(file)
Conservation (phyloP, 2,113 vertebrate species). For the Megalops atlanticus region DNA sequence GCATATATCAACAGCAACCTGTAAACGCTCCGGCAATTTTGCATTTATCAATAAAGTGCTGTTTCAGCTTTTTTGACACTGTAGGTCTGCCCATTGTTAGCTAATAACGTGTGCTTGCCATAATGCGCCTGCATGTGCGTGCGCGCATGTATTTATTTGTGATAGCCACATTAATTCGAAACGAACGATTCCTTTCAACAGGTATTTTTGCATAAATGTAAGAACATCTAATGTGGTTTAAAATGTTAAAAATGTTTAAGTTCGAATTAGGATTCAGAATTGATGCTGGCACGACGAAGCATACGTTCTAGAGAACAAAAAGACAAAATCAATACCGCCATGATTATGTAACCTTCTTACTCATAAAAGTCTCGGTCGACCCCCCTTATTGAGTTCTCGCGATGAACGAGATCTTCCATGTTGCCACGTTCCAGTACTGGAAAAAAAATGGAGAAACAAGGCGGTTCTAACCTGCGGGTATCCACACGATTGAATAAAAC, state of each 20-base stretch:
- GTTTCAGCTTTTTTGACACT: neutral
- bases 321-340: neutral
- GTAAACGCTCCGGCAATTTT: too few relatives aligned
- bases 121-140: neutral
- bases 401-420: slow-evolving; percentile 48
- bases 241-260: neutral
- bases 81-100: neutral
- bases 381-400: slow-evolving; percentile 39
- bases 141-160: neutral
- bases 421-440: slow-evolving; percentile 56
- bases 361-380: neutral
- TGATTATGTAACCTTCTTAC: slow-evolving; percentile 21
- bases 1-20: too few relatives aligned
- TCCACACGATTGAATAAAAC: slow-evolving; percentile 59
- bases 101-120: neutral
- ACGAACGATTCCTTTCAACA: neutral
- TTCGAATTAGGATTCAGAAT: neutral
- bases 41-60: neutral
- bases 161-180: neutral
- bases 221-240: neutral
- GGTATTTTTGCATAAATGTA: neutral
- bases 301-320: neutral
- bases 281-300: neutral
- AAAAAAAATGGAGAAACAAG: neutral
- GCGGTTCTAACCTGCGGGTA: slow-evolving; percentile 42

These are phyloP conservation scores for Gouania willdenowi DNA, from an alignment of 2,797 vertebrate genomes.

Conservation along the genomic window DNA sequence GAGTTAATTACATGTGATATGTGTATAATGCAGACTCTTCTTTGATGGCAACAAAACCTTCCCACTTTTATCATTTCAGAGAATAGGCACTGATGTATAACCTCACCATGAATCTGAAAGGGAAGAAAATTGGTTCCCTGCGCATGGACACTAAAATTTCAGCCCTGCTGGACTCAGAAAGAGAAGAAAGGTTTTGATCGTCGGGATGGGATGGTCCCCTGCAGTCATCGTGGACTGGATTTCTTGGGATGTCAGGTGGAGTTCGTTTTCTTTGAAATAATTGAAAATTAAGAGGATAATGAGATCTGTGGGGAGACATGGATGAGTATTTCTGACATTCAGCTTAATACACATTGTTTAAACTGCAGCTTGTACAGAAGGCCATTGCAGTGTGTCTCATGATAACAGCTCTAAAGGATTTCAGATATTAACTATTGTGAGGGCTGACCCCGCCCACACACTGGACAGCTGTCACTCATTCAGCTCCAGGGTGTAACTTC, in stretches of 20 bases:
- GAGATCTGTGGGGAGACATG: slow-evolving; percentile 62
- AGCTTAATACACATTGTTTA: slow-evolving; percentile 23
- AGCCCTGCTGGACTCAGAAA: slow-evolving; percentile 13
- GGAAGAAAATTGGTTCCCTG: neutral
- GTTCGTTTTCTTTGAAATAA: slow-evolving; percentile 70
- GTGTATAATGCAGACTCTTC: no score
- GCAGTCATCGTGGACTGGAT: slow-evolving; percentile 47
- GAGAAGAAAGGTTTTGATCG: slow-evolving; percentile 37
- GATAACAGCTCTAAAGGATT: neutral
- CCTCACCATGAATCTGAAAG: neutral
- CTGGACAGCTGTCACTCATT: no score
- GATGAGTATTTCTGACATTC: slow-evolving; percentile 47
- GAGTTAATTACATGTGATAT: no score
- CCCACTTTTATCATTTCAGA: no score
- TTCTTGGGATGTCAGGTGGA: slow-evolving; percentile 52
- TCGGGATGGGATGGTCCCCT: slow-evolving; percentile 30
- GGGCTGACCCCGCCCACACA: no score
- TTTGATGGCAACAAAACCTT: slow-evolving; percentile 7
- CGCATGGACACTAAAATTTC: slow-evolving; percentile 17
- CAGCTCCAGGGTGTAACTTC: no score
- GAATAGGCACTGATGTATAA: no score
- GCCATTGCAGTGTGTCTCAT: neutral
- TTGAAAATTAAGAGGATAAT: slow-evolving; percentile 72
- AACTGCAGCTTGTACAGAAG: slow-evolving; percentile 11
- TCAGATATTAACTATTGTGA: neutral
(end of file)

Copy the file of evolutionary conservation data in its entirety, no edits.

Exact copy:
Conservation (phyloP, 2,113 vertebrate species). For the Megalops atlanticus region DNA sequence GCATATATCAACAGCAACCTGTAAACGCTCCGGCAATTTTGCATTTATCAATAAAGTGCTGTTTCAGCTTTTTTGACACTGTAGGTCTGCCCATTGTTAGCTAATAACGTGTGCTTGCCATAATGCGCCTGCATGTGCGTGCGCGCATGTATTTATTTGTGATAGCCACATTAATTCGAAACGAACGATTCCTTTCAACAGGTATTTTTGCATAAATGTAAGAACATCTAATGTGGTTTAAAATGTTAAAAATGTTTAAGTTCGAATTAGGATTCAGAATTGATGCTGGCACGACGAAGCATACGTTCTAGAGAACAAAAAGACAAAATCAATACCGCCATGATTATGTAACCTTCTTACTCATAAAAGTCTCGGTCGACCCCCCTTATTGAGTTCTCGCGATGAACGAGATCTTCCATGTTGCCACGTTCCAGTACTGGAAAAAAAATGGAGAAACAAGGCGGTTCTAACCTGCGGGTATCCACACGATTGAATAAAAC, state of each 20-base stretch:
- GTTTCAGCTTTTTTGACACT: neutral
- bases 321-340: neutral
- GTAAACGCTCCGGCAATTTT: too few relatives aligned
- bases 121-140: neutral
- bases 401-420: slow-evolving; percentile 48
- bases 241-260: neutral
- bases 81-100: neutral
- bases 381-400: slow-evolving; percentile 39
- bases 141-160: neutral
- bases 421-440: slow-evolving; percentile 56
- bases 361-380: neutral
- TGATTATGTAACCTTCTTAC: slow-evolving; percentile 21
- bases 1-20: too few relatives aligned
- TCCACACGATTGAATAAAAC: slow-evolving; percentile 59
- bases 101-120: neutral
- ACGAACGATTCCTTTCAACA: neutral
- TTCGAATTAGGATTCAGAAT: neutral
- bases 41-60: neutral
- bases 161-180: neutral
- bases 221-240: neutral
- GGTATTTTTGCATAAATGTA: neutral
- bases 301-320: neutral
- bases 281-300: neutral
- AAAAAAAATGGAGAAACAAG: neutral
- GCGGTTCTAACCTGCGGGTA: slow-evolving; percentile 42

These are phyloP conservation scores for Gouania willdenowi DNA, from an alignment of 2,797 vertebrate genomes.

Conservation along the genomic window DNA sequence GAGTTAATTACATGTGATATGTGTATAATGCAGACTCTTCTTTGATGGCAACAAAACCTTCCCACTTTTATCATTTCAGAGAATAGGCACTGATGTATAACCTCACCATGAATCTGAAAGGGAAGAAAATTGGTTCCCTGCGCATGGACACTAAAATTTCAGCCCTGCTGGACTCAGAAAGAGAAGAAAGGTTTTGATCGTCGGGATGGGATGGTCCCCTGCAGTCATCGTGGACTGGATTTCTTGGGATGTCAGGTGGAGTTCGTTTTCTTTGAAATAATTGAAAATTAAGAGGATAATGAGATCTGTGGGGAGACATGGATGAGTATTTCTGACATTCAGCTTAATACACATTGTTTAAACTGCAGCTTGTACAGAAGGCCATTGCAGTGTGTCTCATGATAACAGCTCTAAAGGATTTCAGATATTAACTATTGTGAGGGCTGACCCCGCCCACACACTGGACAGCTGTCACTCATTCAGCTCCAGGGTGTAACTTC, in stretches of 20 bases:
- GAGATCTGTGGGGAGACATG: slow-evolving; percentile 62
- AGCTTAATACACATTGTTTA: slow-evolving; percentile 23
- AGCCCTGCTGGACTCAGAAA: slow-evolving; percentile 13
- GGAAGAAAATTGGTTCCCTG: neutral
- GTTCGTTTTCTTTGAAATAA: slow-evolving; percentile 70
- GTGTATAATGCAGACTCTTC: no score
- GCAGTCATCGTGGACTGGAT: slow-evolving; percentile 47
- GAGAAGAAAGGTTTTGATCG: slow-evolving; percentile 37
- GATAACAGCTCTAAAGGATT: neutral
- CCTCACCATGAATCTGAAAG: neutral
- CTGGACAGCTGTCACTCATT: no score
- GATGAGTATTTCTGACATTC: slow-evolving; percentile 47
- GAGTTAATTACATGTGATAT: no score
- CCCACTTTTATCATTTCAGA: no score
- TTCTTGGGATGTCAGGTGGA: slow-evolving; percentile 52
- TCGGGATGGGATGGTCCCCT: slow-evolving; percentile 30
- GGGCTGACCCCGCCCACACA: no score
- TTTGATGGCAACAAAACCTT: slow-evolving; percentile 7
- CGCATGGACACTAAAATTTC: slow-evolving; percentile 17
- CAGCTCCAGGGTGTAACTTC: no score
- GAATAGGCACTGATGTATAA: no score
- GCCATTGCAGTGTGTCTCAT: neutral
- TTGAAAATTAAGAGGATAAT: slow-evolving; percentile 72
- AACTGCAGCTTGTACAGAAG: slow-evolving; percentile 11
- TCAGATATTAACTATTGTGA: neutral